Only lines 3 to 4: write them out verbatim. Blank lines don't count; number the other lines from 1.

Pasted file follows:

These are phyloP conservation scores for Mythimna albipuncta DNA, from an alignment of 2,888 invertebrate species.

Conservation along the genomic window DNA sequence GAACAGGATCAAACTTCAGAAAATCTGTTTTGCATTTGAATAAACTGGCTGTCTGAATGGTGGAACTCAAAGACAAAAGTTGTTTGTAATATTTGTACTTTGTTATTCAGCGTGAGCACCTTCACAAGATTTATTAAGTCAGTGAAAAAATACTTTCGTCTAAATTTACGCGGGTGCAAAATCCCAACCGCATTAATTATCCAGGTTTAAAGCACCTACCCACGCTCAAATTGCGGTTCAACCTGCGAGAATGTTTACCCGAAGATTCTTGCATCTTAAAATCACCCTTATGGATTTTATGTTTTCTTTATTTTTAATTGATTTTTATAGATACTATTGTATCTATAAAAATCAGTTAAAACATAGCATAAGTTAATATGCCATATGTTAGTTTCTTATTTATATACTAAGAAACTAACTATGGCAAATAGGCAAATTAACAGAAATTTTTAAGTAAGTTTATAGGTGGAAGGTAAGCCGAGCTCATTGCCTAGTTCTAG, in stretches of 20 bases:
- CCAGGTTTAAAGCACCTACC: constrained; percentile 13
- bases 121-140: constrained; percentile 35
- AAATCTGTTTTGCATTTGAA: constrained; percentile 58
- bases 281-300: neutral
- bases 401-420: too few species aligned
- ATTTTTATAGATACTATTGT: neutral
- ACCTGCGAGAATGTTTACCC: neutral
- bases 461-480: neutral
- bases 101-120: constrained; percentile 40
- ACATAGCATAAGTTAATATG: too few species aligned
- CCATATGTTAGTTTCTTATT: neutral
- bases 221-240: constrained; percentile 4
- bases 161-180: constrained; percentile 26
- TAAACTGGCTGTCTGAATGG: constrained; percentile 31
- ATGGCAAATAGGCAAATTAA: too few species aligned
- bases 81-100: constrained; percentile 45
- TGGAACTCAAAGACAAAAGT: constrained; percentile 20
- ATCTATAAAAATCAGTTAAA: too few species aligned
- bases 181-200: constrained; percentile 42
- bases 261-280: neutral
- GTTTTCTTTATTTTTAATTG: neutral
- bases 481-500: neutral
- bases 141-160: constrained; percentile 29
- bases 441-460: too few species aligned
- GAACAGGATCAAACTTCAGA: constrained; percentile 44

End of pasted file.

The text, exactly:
- CCAGGTTTAAAGCACCTACC: constrained; percentile 13
- bases 121-140: constrained; percentile 35